Amnesty Bay is home of Aquaman, which unfortunately makes it a target for villains looking to make their reps. One such specimen thinks it's a good idea to call himself "Sea Daddy..."
Aquaman and Jackson pretty easily win the day, but Arthur's solution proves detrimental to Amnesty Bay's seaside festival...
As if that weren't enough of a problem, in the midst of all the chaos, Aquaman's dog Salty has gone missing!
Aquaman's search for his canine companion brings him to the local grocer, where he encounters a strange confrontation of a different sort entirely...
Aquaman's recently-acquired god friends are having a difficult time adjusting to life in Amnesty Bay. Atabey is not unique from her compatriots in this regard...
...But that fact leads Aquaman to a rather... unsettling realization as to where his dog might be...
Aquaman Annual #2 proves a fun outing, and a well-earned respite from the headier themes currently swimming course through Arthur Curry’s main title. Regular writer Kelly Sue DeConnick is joined by Vita Ayala but doesn’t miss a beat, and the softer-hewn art of penciller Victor Ibanez fits the lighter-weight nature of this story perfectly.
Annuals by design are tricky beasts. Originally conceived as means of telling larger stories that were too big to fit in the confines of regular monthly books, they eventually (d)evolved into a cynical attempt to fill scheduling gaps during fifth-week months. Over the years the Big 2 thought up a lot of different ways to justify annuals’ existence, from ginned-up “important” character debuts to nineteen-part crossovers nobody asked for, but in all honesty this issue in particular proves a pretty simple truism: all they really need to do is tell a good story.
Aquaman Annual #2 is, on the surface at least, a deceptively simple story. But there’s a heckuva lot more going on beneath that surface: themes of trust abound, as well as acceptance and forgiveness. It’s not been easy for the old gods to adjust to the fact that they’re not quite such not spit anymore and aren’t worshipped or even treated with any real level of deference, and DeConnick and Ayala use both humor and poignancy to effectively communicate how lost they feel in this strange new world.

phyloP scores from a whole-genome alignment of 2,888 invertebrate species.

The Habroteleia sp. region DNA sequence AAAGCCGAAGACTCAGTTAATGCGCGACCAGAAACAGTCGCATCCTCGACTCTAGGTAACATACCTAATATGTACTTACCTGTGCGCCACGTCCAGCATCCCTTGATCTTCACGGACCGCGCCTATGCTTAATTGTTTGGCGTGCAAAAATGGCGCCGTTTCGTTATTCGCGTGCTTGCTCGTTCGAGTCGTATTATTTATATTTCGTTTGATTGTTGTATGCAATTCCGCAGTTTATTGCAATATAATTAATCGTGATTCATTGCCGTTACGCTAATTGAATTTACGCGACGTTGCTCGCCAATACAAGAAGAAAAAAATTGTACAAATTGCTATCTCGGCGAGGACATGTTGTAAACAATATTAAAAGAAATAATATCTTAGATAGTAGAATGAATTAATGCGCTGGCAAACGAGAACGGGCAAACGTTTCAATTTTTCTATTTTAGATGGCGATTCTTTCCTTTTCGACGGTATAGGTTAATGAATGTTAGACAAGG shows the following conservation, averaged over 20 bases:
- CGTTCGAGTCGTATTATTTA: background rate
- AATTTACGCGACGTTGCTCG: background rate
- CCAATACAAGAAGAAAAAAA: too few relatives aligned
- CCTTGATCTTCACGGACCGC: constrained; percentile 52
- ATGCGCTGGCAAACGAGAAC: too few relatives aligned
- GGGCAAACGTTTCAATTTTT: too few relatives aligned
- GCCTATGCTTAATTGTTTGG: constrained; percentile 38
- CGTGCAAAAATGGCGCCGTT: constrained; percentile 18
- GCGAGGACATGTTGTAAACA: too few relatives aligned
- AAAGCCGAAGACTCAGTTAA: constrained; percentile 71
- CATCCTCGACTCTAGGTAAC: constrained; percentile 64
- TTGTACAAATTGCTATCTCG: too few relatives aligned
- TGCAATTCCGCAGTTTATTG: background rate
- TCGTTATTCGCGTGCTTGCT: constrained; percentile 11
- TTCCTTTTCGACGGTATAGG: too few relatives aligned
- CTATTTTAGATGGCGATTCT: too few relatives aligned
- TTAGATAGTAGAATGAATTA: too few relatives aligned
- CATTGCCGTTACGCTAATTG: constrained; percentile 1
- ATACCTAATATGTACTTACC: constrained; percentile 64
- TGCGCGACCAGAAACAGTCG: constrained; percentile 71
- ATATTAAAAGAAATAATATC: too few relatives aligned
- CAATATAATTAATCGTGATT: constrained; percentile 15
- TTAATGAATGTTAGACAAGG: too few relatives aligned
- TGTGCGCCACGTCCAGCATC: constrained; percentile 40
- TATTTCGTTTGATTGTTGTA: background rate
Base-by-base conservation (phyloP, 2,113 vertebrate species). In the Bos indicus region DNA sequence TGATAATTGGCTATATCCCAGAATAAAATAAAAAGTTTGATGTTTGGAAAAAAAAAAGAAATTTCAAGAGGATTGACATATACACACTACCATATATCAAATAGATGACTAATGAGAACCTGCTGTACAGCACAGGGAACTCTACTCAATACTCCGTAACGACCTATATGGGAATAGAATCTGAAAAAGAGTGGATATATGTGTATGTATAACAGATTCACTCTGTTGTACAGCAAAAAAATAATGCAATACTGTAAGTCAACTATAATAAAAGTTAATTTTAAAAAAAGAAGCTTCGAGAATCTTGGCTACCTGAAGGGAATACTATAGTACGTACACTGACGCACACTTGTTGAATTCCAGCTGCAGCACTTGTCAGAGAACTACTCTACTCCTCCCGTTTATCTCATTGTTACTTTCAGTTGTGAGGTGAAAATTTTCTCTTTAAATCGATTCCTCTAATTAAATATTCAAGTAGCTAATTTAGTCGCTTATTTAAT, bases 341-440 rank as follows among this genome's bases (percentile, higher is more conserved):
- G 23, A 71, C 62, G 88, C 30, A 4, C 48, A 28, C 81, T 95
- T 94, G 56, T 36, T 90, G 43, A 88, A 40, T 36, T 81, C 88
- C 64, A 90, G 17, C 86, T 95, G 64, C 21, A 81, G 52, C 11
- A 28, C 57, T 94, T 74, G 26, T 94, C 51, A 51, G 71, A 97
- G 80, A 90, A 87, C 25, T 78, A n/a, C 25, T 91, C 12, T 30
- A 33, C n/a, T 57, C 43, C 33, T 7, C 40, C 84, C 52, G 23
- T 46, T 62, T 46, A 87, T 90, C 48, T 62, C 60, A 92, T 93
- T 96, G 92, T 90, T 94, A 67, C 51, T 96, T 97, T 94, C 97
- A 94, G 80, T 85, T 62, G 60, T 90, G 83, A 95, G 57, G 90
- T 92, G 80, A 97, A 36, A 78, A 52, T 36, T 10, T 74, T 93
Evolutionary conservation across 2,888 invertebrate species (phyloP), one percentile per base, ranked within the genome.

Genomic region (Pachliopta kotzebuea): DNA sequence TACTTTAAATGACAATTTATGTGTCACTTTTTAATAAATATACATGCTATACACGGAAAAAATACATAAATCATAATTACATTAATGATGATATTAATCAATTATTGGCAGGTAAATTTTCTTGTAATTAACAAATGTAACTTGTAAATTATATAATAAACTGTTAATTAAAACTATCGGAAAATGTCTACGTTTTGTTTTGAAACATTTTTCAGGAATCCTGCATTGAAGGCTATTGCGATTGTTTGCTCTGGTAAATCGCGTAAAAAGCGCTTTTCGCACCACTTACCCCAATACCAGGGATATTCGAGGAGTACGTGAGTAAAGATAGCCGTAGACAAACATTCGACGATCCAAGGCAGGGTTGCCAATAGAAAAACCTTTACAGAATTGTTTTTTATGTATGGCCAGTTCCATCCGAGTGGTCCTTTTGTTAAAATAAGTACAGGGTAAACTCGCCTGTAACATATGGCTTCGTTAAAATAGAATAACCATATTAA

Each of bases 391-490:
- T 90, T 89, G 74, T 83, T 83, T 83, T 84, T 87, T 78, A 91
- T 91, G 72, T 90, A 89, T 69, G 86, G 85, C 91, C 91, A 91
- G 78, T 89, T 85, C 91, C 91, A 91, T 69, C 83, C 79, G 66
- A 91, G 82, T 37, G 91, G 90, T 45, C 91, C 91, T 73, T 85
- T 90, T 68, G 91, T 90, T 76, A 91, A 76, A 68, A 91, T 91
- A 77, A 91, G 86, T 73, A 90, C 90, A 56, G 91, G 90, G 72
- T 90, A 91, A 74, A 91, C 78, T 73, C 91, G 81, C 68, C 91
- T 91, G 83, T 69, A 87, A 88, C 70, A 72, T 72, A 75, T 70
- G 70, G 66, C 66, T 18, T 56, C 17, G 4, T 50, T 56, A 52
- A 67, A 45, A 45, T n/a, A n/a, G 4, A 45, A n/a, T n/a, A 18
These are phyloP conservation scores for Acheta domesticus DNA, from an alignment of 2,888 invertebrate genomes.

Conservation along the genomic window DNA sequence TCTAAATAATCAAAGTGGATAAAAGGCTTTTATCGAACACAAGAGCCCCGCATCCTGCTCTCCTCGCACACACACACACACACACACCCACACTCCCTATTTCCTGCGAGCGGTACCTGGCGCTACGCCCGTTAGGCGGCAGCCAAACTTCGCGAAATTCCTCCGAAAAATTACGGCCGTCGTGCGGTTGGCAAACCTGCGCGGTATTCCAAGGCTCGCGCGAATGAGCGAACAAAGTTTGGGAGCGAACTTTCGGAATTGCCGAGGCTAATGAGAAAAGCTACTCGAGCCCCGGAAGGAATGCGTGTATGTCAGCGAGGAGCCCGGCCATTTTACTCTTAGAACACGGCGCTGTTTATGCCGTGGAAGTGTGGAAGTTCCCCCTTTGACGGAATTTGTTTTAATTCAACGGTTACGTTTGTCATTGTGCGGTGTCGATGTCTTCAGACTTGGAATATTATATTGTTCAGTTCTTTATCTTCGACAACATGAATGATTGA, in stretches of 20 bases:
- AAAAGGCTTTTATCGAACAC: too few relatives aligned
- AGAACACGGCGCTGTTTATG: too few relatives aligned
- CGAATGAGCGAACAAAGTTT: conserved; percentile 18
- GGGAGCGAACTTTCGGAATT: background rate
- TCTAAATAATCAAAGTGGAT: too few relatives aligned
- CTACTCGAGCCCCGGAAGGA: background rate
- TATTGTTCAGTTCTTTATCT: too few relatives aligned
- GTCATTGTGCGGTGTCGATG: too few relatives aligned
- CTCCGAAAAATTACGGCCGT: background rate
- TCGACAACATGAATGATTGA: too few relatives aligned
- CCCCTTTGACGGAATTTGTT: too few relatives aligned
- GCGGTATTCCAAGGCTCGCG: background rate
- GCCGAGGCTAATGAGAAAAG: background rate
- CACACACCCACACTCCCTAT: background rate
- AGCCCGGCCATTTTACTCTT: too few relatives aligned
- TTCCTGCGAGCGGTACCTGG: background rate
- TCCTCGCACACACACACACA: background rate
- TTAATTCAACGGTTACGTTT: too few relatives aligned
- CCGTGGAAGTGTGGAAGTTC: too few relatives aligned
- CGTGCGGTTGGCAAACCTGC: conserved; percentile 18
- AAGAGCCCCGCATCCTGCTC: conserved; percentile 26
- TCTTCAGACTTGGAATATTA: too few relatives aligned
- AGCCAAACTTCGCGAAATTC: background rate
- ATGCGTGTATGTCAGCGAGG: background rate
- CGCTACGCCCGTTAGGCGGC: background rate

It certainly helps that DeConnick has created characters who are so completely likeable. Atabey steals every scene she’s in, but it’s Loc who proves to be the beating heart of the story. In DeConnick’s hands, he’s vulnerable and full of more humanity than most human characters, and as if to prove that point, the issue’s sole antagonist is a Type-A thyroid case who hilariously thinks it’s a good idea to call himself Sea Daddy. And lest readers think he’s thrown in just for laughs, he proves consequential to the story and is an apt metaphor for human fallibility.
Then, of course, there’s Aquaman’s search for his dog Salty, which provides far more emotional grist for the mill than it has any right to. Who knew the former king of Atlantis had such a soft spot for his canine companion? That’s the hook DeConnick uses to trick readers into her deeper, loftier game – after all, what kind of monster wouldn’t want to see the lost dog returned home? – and it works like an absolute charm.
The art by Victor Ibanez and colorist Jay David Ramos suits this story perfectly. It’s soft and humanistic, conveying emotion that radiates in waves throughout. Ibanez’s blocking is pitch perfect too, as well as his body language. This is an artist primed for the big time!
Aquaman Annual #2 proves to be a special kind of rarity: a quietly near-perfect comic that defies expectations and flies completely under the radar. You don't need to be an Aquaman fan to thoroughly enjoy this comic. You just have to be literate.
Aquaman Annual #2: Save the Dog!
Writing - 10/1010/10
Storyline - 9/109/10
Art - 9.5/109.5/10
Color - 10/1010/10
Cover Art - 9/109/10
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